Variable Switching Frequency PWM Strategy of Two-Level Rectifier for DC-link Voltage Ripple Control

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The exchanging recurrence is an imperative control parameter of PWM rectifier to diminish exchanging misfortunes and EMI clamor. This paper proposed a variable exchanging recurrence PWM (VSFPWM) methodology for DC-connect voltage swell control in two-level rectifier. DC-connect voltage swell is controlled by the DC-interface current straightforwardly, and can be anticipated synchronously with PWM signals. An ongoing forecast model of DC-interface voltage swell is determined for a typical voltage arranged control (VOC) PWM rectifier. At that point, VSFPWM control is presented, which changes the changing recurrence cycle to cycle with a confinement of DC-connect voltage swell pinnacle esteem. Moreover, the dynamic conduct is additionally seen when the proposed VSFPWM control plot is received. Detail recreation and test correlations are done among VSFPWM and typical consistent exchanging recurrence PWM (CSFPWM), which exhibit the benefits of the proposed technique.



Fig.1 Control structure of AFE rectifier


Fig.2 Comparison between the prediction and the simulation results of the

DC-link voltage ripple in one line-cycle

Fig.3 DC-link voltage ripple comparison

Fig.4 Switching frequency comparison

Fig.5 AC-side current

Fig.6 Spectrum comparison (a) AC-side (2) DC-link

Fig.7 Step response (a) Step response of DC-link voltage (f) The change of

switching frequency with VSFPWM


The commitment of this paper is build up the VSFPWM procedure for DC-connect voltage swell control. Unique in relation to the past work on the AC-side current swell or torque swell, the DC-interface voltage swell is almost not influenced by the PWM current swell of AC-side. In a rectifier framework, the DC-connect voltage swell is dictated by the PWM technique and load current, and the pinnacle estimation of it is essential for DC-interface capacitor structure or choice. The proposed VSFPWM completely uses the opportunity of exchanging recurrence, which is regularly ignored in the PWM module. In any case, the proposed VSFPWM is unique in relation to the irregular PWM [24], which changes the exchanging recurrence dependent on the insights and no expectation show is utilized. It ought to be noticed that the proposed system can be connected to an alternate power factor than the unitary one and not can be connected direct to the rectifier with nonpartisan wire (four wire). Barely any ends can be determined as pursues:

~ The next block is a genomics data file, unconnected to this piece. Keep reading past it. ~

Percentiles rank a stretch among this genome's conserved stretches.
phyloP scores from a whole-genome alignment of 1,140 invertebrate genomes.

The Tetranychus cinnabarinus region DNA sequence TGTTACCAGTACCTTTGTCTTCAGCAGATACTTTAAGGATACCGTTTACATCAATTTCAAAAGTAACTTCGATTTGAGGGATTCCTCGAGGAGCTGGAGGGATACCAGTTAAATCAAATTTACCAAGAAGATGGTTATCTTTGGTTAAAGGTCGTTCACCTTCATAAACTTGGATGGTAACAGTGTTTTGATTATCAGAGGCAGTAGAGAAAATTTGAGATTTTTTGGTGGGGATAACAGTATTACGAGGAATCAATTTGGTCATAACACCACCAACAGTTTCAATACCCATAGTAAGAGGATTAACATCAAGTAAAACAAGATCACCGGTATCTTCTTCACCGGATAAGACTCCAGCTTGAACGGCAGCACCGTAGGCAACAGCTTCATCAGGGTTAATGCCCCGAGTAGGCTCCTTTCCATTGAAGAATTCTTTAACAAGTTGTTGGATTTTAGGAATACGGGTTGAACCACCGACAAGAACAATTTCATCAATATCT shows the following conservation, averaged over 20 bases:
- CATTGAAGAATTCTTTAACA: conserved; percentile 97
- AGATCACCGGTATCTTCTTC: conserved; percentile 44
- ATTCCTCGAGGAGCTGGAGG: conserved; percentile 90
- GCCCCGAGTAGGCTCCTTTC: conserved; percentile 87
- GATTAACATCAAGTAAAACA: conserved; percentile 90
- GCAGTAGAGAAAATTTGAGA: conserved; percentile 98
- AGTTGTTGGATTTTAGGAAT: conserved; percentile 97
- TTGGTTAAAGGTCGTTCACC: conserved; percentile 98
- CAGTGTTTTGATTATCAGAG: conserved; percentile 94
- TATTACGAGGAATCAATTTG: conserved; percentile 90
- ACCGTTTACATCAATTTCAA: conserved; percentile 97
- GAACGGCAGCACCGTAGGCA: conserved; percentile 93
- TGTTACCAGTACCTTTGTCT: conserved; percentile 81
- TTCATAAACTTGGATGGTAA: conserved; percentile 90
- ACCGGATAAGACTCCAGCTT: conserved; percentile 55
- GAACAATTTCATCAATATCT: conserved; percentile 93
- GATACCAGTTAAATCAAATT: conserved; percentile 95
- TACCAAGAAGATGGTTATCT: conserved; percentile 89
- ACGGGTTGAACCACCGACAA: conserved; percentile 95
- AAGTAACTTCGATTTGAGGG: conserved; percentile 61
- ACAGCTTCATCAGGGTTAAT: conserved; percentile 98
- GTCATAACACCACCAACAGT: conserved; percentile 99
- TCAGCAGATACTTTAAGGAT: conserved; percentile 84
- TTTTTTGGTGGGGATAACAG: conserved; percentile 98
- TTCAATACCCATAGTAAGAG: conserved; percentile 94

(1) DC-interface voltage swell expectation model can be worked in the time sensitive area. With the three-stage obligation cycles, AC-side current and load current estimated by the present sensors, the DC-interface voltage swell pinnacle can be anticipated for refreshing the exchanging recurrence in next cycle. The forecast strategy additionally applies to other PWM strategies, and furthermore be utilized for structure and investigation of DC capacitors and DC battery dependability.

(2) In an entire line period, the exchanging recurrence of VSFPWM consistently changes beneath the planned steady exchanging recurrence, keeping the DC-interface voltage swell constantly under the prerequisite. Utilizing the proposed VSFPWM methodology, the exchanging misfortunes decline fundamentally, and EMI commotion decreases particularly.